By Gabe Shippam, Director of Men's Rescue
Work Ends Homelessness
Years ago, I started a ministry in the worst neighborhood in San Diego. Daily, more crimes and arrests occurred in that neighborhood than anywhere else in the city. We were there intentionally to be a light in the darkness, love the poor and homeless, provide for their physical needs, and build relationships in order to proclaim the gospel of Jesus.
I had already been working in and around this neighborhood for years. I had well-established relationships with the homeless there. God used this time to impact lives, but within a few months of distributing raiment to the needy in this inner-city neighborhood, I found myself conflicted. I began wrestling with the ways churches, social services, and individuals were striving to alleviate poverty. I came to realize that you can’t help the poor simply by giving them the resources they appear to need. The people needed a different kind of help if they wanted to change. They needed more than one-way giving. One-way giving only treats the symptoms, rather than cures the disease.
We have all heard the saying, “Give a man a fish and you feed him for a day; teach a man to fish and you feed him for a lifetime.” This saying is never truer than in rescue mission work. Every day at the UGM Men’s Shelter in Spokane, we interact with hundreds of individuals who are dealing with a variety of debilitating problems. Most find themselves relying on charitable resources, but the resources designed to help seem to do nothing more than keep them trapped in a system of dependency. At UGM, our desire is to do more than sustain this cycle. We want to break the cycle of poverty. One way we are doing this is through the Employment Ready Program (ERP).
UGM has reworked our Men’s Shelter to include a potential answer for charitable dependency. ERP is a short-term, residential program designed to get men back into the workforce and prepare them for life as God-dependent and contributing members of society. Throughout our time together, we help our clients explore career paths, build resumes, develop interview skills, and earn current work experience on site. Since its inception, the ERP has been exceptionally successful. In just a few short years, we have seen over 45 men obtain work and move out of our shelter!
Work is God’s Design
Robert Lupt0n, in his book Toxic Charity, writes, “Little affirms human dignity more than honest work. One of the surest ways to destroy self-worth is subsidizing the idleness of able-bodied people. Work is a gift, a calling, a human responsibility.”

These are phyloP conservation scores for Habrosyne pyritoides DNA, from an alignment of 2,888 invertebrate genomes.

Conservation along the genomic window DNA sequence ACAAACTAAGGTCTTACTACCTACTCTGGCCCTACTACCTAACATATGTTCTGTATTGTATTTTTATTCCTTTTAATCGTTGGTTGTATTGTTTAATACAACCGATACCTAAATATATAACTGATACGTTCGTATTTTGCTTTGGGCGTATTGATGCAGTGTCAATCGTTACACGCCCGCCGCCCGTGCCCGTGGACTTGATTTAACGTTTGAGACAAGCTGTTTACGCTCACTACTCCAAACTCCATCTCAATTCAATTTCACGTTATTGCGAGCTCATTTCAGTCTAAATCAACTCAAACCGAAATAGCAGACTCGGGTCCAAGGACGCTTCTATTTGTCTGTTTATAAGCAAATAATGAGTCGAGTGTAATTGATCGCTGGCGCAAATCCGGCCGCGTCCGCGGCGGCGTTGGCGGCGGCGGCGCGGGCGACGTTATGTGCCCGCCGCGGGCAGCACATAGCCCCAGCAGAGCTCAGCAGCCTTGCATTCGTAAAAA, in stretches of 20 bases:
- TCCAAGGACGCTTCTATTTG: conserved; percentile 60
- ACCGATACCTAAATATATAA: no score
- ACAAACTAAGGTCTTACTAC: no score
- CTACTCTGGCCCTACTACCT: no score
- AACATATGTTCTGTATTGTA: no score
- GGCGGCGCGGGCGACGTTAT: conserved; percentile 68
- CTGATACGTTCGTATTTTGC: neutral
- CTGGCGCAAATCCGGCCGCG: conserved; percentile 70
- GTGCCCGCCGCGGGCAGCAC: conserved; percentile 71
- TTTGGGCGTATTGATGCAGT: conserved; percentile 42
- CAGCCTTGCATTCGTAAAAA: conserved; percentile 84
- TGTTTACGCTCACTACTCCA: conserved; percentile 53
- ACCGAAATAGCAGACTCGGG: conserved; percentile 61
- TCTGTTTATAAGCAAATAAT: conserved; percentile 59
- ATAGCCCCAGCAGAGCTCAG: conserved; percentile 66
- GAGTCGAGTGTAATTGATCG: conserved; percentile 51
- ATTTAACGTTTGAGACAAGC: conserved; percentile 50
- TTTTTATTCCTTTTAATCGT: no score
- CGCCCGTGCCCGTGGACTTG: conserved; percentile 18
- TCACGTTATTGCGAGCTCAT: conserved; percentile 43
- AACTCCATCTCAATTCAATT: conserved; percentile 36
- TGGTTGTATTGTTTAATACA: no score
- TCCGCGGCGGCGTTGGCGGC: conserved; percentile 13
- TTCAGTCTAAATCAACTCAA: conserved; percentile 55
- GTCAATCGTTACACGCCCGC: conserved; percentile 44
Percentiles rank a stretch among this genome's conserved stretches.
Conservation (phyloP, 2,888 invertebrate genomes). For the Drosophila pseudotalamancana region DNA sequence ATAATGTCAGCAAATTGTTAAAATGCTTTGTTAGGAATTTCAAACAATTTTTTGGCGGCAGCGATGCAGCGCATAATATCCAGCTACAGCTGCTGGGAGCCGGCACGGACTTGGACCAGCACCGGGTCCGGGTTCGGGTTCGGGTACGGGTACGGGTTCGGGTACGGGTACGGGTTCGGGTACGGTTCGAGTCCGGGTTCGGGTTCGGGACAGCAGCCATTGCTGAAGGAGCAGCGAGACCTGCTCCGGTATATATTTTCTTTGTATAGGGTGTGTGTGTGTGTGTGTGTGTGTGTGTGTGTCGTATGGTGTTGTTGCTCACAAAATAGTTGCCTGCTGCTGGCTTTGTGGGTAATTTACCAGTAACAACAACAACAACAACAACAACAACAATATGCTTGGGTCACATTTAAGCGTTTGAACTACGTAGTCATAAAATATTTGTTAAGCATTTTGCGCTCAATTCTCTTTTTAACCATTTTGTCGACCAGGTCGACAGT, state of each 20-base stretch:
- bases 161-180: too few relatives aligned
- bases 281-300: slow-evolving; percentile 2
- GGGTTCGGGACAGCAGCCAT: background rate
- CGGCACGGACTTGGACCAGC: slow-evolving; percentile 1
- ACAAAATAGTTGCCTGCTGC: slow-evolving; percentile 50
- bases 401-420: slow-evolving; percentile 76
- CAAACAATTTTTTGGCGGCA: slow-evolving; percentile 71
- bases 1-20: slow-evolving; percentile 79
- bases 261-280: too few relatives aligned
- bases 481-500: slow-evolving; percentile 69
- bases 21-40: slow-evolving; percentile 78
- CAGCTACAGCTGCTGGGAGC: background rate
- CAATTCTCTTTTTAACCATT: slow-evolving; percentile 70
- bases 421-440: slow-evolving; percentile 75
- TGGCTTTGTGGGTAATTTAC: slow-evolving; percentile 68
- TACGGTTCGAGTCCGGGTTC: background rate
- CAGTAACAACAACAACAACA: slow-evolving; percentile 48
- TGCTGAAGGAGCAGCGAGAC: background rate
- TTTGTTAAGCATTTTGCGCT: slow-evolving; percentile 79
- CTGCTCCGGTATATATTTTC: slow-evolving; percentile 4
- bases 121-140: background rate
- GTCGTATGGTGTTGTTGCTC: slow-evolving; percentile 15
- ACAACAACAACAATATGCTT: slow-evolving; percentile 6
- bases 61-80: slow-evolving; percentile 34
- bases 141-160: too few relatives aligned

Taking a look at Genesis it is obvious that God, our Creator, is the perfect example of a hard worker. He invites us to take on the responsibility and privilege of work, and as we do so, we benefit from the gift of work. We recognize this and seek to instill this attitude in those we help develop in ERP.
It is easy to see how men shine more brightly when they get a job. As we watch a man move from homelessness and despair to employment and self-sufficiency, we see him come alive. Shame is replaced by pride, despair is replaced by hope, and isolation is replaced by friendship.
Work Restores Dignity
Recently, I caught up with one of our ERP graduates at his work place. As I visited with him he expressed his gratitude for UGM. He told me how he gained spiritual maturity and biblical context from the weekly Bible study. He gained much needed life skills from our Boundaries class. He gained confidence and practical interview skills from our WorkNet class and Voc-Ed center.
As he shared what he is thankful for, he also shared about his hopes for the future. He plans to move into a better apartment, develop his skills as a professional, and eventually, open his own business.
The ability to plan and establish goals like this typically doesn’t happen while someone is homeless, living in survival mode, without hope of breaking out of the vicious cycle.
Most men that check into our shelter enter with doubt that they have what it takes. They all are searching for significance and acceptance. In ERP, what we try to do is adopt a principle found in Paul’s New Testament letter to Philemon. Paul wrote to a slave’s master regarding his runaway slave. The apostle declared that this slave, who was once seen as worthless, is now full of value. The principle is simple, yet profound: everyone, even those some might see as worthless, have God-given value and potential.
Through the ERP, men who once felt worthless receive back their dignity by choosing to look for, secure, and succeed in employment.
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